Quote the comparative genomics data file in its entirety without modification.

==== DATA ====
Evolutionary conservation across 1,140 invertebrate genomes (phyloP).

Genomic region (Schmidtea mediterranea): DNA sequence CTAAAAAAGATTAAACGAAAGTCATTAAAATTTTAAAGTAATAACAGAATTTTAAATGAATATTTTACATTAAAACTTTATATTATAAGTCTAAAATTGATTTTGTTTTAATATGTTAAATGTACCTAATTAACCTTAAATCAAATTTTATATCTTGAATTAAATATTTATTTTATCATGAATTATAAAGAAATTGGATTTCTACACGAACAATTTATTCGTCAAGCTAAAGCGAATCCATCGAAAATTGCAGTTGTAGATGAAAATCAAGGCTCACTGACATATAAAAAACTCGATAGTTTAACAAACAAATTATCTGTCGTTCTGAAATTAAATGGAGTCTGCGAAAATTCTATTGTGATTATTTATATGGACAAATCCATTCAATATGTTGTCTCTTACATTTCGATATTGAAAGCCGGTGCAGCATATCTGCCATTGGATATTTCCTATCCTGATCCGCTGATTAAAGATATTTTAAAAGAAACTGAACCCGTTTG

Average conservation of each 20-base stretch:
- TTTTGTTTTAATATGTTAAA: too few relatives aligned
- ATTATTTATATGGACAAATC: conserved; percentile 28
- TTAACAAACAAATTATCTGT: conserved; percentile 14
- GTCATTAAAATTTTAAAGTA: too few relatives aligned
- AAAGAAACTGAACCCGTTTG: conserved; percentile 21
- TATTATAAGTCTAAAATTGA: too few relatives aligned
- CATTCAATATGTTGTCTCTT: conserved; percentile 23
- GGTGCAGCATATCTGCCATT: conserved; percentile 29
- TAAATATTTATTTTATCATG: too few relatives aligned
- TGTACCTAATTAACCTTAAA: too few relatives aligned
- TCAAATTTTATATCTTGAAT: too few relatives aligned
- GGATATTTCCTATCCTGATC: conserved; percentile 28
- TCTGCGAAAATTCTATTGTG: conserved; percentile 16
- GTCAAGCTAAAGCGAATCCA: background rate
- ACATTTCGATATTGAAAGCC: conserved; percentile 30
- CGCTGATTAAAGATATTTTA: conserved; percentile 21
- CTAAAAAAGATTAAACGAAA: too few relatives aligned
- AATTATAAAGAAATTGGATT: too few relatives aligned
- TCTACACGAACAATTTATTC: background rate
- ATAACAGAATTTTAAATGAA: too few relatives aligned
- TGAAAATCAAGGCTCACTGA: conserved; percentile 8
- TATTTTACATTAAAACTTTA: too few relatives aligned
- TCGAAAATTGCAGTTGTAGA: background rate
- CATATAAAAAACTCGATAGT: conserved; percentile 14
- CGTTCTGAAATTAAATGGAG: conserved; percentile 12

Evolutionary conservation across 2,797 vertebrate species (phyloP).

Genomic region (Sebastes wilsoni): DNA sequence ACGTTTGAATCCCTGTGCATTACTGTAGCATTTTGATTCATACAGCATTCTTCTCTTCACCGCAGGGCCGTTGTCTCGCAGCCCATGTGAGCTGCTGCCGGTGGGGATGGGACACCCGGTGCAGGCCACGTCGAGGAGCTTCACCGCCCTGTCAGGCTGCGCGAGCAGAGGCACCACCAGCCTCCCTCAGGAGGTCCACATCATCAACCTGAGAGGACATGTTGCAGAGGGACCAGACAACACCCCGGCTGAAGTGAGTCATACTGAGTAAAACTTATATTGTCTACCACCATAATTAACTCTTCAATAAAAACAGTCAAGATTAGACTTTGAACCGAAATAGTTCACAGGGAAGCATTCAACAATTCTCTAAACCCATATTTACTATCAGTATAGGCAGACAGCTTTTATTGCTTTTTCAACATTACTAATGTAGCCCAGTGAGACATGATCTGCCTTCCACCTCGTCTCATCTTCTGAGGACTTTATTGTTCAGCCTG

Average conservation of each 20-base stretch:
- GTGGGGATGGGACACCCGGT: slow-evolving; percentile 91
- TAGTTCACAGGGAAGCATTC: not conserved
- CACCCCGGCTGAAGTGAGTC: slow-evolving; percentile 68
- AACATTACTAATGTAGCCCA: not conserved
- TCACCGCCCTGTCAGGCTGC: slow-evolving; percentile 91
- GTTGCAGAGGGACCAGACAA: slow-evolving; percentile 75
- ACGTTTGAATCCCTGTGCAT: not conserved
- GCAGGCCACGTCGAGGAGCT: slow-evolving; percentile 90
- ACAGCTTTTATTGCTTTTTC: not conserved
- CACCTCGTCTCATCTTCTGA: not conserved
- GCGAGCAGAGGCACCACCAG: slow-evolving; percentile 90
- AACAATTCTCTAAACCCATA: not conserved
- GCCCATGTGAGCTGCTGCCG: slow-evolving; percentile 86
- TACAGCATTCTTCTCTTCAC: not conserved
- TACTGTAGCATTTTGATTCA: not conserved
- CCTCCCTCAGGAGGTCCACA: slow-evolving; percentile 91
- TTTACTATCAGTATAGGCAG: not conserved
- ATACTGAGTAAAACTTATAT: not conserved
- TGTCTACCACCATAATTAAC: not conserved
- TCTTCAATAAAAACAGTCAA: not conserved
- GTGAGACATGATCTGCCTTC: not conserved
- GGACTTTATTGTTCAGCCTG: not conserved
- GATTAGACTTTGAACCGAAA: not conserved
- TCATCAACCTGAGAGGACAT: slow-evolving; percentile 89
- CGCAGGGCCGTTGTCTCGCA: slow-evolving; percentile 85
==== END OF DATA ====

Evolutionary conservation across 1,140 invertebrate genomes (phyloP).

Genomic region (Schmidtea mediterranea): DNA sequence CTAAAAAAGATTAAACGAAAGTCATTAAAATTTTAAAGTAATAACAGAATTTTAAATGAATATTTTACATTAAAACTTTATATTATAAGTCTAAAATTGATTTTGTTTTAATATGTTAAATGTACCTAATTAACCTTAAATCAAATTTTATATCTTGAATTAAATATTTATTTTATCATGAATTATAAAGAAATTGGATTTCTACACGAACAATTTATTCGTCAAGCTAAAGCGAATCCATCGAAAATTGCAGTTGTAGATGAAAATCAAGGCTCACTGACATATAAAAAACTCGATAGTTTAACAAACAAATTATCTGTCGTTCTGAAATTAAATGGAGTCTGCGAAAATTCTATTGTGATTATTTATATGGACAAATCCATTCAATATGTTGTCTCTTACATTTCGATATTGAAAGCCGGTGCAGCATATCTGCCATTGGATATTTCCTATCCTGATCCGCTGATTAAAGATATTTTAAAAGAAACTGAACCCGTTTG

Average conservation of each 20-base stretch:
- TTTTGTTTTAATATGTTAAA: too few relatives aligned
- ATTATTTATATGGACAAATC: conserved; percentile 28
- TTAACAAACAAATTATCTGT: conserved; percentile 14
- GTCATTAAAATTTTAAAGTA: too few relatives aligned
- AAAGAAACTGAACCCGTTTG: conserved; percentile 21
- TATTATAAGTCTAAAATTGA: too few relatives aligned
- CATTCAATATGTTGTCTCTT: conserved; percentile 23
- GGTGCAGCATATCTGCCATT: conserved; percentile 29
- TAAATATTTATTTTATCATG: too few relatives aligned
- TGTACCTAATTAACCTTAAA: too few relatives aligned
- TCAAATTTTATATCTTGAAT: too few relatives aligned
- GGATATTTCCTATCCTGATC: conserved; percentile 28
- TCTGCGAAAATTCTATTGTG: conserved; percentile 16
- GTCAAGCTAAAGCGAATCCA: background rate
- ACATTTCGATATTGAAAGCC: conserved; percentile 30
- CGCTGATTAAAGATATTTTA: conserved; percentile 21
- CTAAAAAAGATTAAACGAAA: too few relatives aligned
- AATTATAAAGAAATTGGATT: too few relatives aligned
- TCTACACGAACAATTTATTC: background rate
- ATAACAGAATTTTAAATGAA: too few relatives aligned
- TGAAAATCAAGGCTCACTGA: conserved; percentile 8
- TATTTTACATTAAAACTTTA: too few relatives aligned
- TCGAAAATTGCAGTTGTAGA: background rate
- CATATAAAAAACTCGATAGT: conserved; percentile 14
- CGTTCTGAAATTAAATGGAG: conserved; percentile 12

Evolutionary conservation across 2,797 vertebrate species (phyloP).

Genomic region (Sebastes wilsoni): DNA sequence ACGTTTGAATCCCTGTGCATTACTGTAGCATTTTGATTCATACAGCATTCTTCTCTTCACCGCAGGGCCGTTGTCTCGCAGCCCATGTGAGCTGCTGCCGGTGGGGATGGGACACCCGGTGCAGGCCACGTCGAGGAGCTTCACCGCCCTGTCAGGCTGCGCGAGCAGAGGCACCACCAGCCTCCCTCAGGAGGTCCACATCATCAACCTGAGAGGACATGTTGCAGAGGGACCAGACAACACCCCGGCTGAAGTGAGTCATACTGAGTAAAACTTATATTGTCTACCACCATAATTAACTCTTCAATAAAAACAGTCAAGATTAGACTTTGAACCGAAATAGTTCACAGGGAAGCATTCAACAATTCTCTAAACCCATATTTACTATCAGTATAGGCAGACAGCTTTTATTGCTTTTTCAACATTACTAATGTAGCCCAGTGAGACATGATCTGCCTTCCACCTCGTCTCATCTTCTGAGGACTTTATTGTTCAGCCTG

Average conservation of each 20-base stretch:
- GTGGGGATGGGACACCCGGT: slow-evolving; percentile 91
- TAGTTCACAGGGAAGCATTC: not conserved
- CACCCCGGCTGAAGTGAGTC: slow-evolving; percentile 68
- AACATTACTAATGTAGCCCA: not conserved
- TCACCGCCCTGTCAGGCTGC: slow-evolving; percentile 91
- GTTGCAGAGGGACCAGACAA: slow-evolving; percentile 75
- ACGTTTGAATCCCTGTGCAT: not conserved
- GCAGGCCACGTCGAGGAGCT: slow-evolving; percentile 90
- ACAGCTTTTATTGCTTTTTC: not conserved
- CACCTCGTCTCATCTTCTGA: not conserved
- GCGAGCAGAGGCACCACCAG: slow-evolving; percentile 90
- AACAATTCTCTAAACCCATA: not conserved
- GCCCATGTGAGCTGCTGCCG: slow-evolving; percentile 86
- TACAGCATTCTTCTCTTCAC: not conserved
- TACTGTAGCATTTTGATTCA: not conserved
- CCTCCCTCAGGAGGTCCACA: slow-evolving; percentile 91
- TTTACTATCAGTATAGGCAG: not conserved
- ATACTGAGTAAAACTTATAT: not conserved
- TGTCTACCACCATAATTAAC: not conserved
- TCTTCAATAAAAACAGTCAA: not conserved
- GTGAGACATGATCTGCCTTC: not conserved
- GGACTTTATTGTTCAGCCTG: not conserved
- GATTAGACTTTGAACCGAAA: not conserved
- TCATCAACCTGAGAGGACAT: slow-evolving; percentile 89
- CGCAGGGCCGTTGTCTCGCA: slow-evolving; percentile 85